Even when damaged by impact, metal roofing can be easily repaired. Metal is extremely sturdy and fares extraordinarily well in the face of storms, hurricanes, wind, rain and even fire. Metal roofs can last for decades; today’s metal roofing solutions provide homeowners with an excellent balance of affordability and durability.
Asphalt lends itself well to both repairs and replacement. It can be patched up over and over again, but on the downside, it also ages far more quickly than other roofing materials. Then again, asphalt roofing is so affordable that you can completely replace your asphalt shingle roof several times over for the same cost as a single installation of other roofing materials!
Among one of the most commonly used roofing material choices in the US, asphalt, while cheap, dependable, and easy to install, is also one of the least durable options on the market. Asphalt roofs can be counted on to last between 15 and 20 years, with new, higher-quality variants good for up to 40 years.
Keeping your roof in good repair
Roof damage is usually gradual but often inescapable. Several factors can contribute to it, the most common being:
Condensation: A poorly ventilated attic can lead to condensation, which is typically caused by temperature differences between attic air and outside air.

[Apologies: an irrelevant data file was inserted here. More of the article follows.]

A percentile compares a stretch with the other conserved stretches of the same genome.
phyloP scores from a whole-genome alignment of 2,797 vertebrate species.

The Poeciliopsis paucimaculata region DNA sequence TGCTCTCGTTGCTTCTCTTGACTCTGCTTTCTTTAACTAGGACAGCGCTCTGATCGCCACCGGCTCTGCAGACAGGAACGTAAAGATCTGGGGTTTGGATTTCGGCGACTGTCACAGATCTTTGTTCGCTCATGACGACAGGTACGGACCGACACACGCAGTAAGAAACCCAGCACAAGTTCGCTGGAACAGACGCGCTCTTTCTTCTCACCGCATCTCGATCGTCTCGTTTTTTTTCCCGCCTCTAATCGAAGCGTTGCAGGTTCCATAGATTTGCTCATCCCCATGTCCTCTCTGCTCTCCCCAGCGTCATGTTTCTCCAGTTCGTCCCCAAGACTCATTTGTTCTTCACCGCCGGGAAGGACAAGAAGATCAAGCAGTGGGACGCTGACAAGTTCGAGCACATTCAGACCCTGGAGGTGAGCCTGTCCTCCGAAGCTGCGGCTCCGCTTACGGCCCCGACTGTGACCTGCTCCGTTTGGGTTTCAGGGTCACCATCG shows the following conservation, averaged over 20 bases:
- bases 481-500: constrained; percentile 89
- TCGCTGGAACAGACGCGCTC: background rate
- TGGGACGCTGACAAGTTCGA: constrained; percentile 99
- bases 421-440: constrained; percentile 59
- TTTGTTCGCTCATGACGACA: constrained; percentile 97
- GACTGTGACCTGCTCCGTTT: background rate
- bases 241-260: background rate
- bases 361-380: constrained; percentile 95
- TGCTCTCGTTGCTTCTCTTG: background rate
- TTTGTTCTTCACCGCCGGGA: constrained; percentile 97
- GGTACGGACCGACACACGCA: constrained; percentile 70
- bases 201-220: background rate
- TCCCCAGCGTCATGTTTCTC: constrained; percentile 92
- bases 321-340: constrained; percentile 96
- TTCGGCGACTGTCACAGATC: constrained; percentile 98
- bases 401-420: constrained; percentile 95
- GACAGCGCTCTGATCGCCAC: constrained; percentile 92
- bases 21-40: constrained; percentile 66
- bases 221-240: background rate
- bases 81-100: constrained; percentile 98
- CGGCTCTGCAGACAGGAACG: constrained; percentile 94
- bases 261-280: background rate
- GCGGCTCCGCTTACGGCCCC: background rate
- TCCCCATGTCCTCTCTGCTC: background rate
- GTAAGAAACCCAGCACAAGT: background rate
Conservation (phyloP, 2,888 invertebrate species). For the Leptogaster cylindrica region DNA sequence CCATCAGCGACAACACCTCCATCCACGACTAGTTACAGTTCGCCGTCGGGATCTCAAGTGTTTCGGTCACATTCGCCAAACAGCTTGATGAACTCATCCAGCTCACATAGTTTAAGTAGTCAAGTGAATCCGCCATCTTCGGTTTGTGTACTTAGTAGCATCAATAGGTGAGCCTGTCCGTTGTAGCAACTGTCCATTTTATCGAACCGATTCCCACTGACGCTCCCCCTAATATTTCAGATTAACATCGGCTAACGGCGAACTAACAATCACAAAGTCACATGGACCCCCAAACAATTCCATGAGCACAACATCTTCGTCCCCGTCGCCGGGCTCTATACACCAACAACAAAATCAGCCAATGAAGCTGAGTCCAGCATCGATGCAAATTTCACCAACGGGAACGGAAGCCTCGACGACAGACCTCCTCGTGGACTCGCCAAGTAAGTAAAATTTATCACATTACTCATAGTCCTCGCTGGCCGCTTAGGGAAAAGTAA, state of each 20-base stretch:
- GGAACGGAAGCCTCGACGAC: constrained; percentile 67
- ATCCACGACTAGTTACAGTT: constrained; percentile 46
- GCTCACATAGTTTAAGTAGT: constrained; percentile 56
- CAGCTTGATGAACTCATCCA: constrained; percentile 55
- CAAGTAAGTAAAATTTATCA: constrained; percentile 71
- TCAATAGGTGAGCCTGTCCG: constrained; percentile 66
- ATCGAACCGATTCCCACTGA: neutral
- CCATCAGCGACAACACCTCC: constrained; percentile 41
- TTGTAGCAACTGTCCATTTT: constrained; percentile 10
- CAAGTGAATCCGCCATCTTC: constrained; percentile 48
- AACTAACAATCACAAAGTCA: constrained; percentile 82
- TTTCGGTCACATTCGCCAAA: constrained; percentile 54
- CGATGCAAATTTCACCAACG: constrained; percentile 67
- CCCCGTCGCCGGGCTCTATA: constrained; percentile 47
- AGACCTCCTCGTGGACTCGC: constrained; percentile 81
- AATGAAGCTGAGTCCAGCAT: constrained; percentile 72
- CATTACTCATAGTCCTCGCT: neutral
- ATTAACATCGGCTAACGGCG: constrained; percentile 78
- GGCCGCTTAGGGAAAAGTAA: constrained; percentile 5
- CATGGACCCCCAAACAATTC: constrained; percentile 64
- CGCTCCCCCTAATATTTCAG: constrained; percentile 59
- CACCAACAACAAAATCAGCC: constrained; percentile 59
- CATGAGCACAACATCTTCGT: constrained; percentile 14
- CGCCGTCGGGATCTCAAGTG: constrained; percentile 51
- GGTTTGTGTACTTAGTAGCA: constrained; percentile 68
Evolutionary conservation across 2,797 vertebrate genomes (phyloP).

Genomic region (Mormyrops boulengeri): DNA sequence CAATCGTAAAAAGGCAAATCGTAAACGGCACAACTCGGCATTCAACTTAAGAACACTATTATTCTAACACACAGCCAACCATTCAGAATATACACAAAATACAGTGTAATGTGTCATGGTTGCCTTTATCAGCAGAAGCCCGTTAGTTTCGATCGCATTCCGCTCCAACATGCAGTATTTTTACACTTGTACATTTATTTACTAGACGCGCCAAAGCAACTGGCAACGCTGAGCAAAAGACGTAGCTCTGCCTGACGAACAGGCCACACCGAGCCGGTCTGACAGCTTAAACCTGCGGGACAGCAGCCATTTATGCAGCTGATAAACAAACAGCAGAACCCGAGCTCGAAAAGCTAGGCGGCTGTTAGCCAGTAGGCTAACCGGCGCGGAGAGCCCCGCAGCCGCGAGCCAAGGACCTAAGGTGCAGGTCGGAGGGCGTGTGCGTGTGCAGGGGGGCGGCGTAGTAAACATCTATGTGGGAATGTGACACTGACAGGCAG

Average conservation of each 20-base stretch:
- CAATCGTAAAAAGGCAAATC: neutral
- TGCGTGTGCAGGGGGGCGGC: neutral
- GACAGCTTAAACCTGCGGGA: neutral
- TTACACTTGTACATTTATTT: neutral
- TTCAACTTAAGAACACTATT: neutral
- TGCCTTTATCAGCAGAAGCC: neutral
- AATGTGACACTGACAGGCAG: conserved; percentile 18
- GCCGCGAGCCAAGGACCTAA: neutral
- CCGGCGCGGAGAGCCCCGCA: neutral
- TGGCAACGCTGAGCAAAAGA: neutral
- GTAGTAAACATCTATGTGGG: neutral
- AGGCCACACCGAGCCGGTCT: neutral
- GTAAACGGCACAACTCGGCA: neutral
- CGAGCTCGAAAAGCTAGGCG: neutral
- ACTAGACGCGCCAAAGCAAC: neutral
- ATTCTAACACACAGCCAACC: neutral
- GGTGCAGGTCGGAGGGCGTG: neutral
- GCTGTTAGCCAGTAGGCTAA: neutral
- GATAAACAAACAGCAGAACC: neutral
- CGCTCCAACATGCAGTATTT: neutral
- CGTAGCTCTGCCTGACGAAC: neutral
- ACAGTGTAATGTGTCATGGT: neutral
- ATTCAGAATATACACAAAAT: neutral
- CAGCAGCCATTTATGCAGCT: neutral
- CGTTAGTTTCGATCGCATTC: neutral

Wind: High winds can lift roof shingles, allowing water to seep in underneath and find its way to the roof deck; this can cause rotting.
Sun: Sustained exposure to the sun can lead to the deterioration of roofing materials.
Rain: Missing or damaged shingles can be infiltrated by water, causing damage to ceilings, walls, insulation and electrical systems.
Snow and ice: Melting snow re-freezes at a roof’s overhang, causing ice dams that can block drainage into the gutter. Water then backs up under the shingles and seeps into the home.
- Trees and leaves: Tree branches blown by the wind can often become lodged under shingles or can puncture them. Leaves on a roof surface can retain moisture and sometimes cause rotting or block gutter drainage.
- In your home, there are a few things you can watch out for by yourself, to better assess what you need to do with your roofing:
Moisture: Do your interior walls show signs of moisture or brown stains? Is there peeling paint? These are signs of a roof leak, which can be small enough for you to make do with repairs, or extensive enough to cause moisture damage to the roofing layer, for which you should consider a full roof replacement.
Missing or damaged shingles: Shingles sometimes curl, are split, torn or completely missing. Localized damage can be fixed with simple repairs, but if more than 30 percent of the roof is damaged, a new roof may be needed.
An unexpected weather event: Was your home recently hit by a tornado or hurricane? Replacing the entire roof might be the right solution, as there might be hidden issues that could trigger bigger problems down the line.
Age: How old is your roof? Is it past its expected lifespan? If so, roof replacement is almost always the smarter decision.
- To be safe, it’s always a good idea to enlist the help of an experienced roofer to conduct a thorough inspection and assessment of your roof. Even if the roofer determines that a completely new roof is needed, you should think of the expense as a viable investment, as you might be saving yourself a lot of grief and money in the long term. Whatever you do, heed you roofer’s advice and act on it quickly.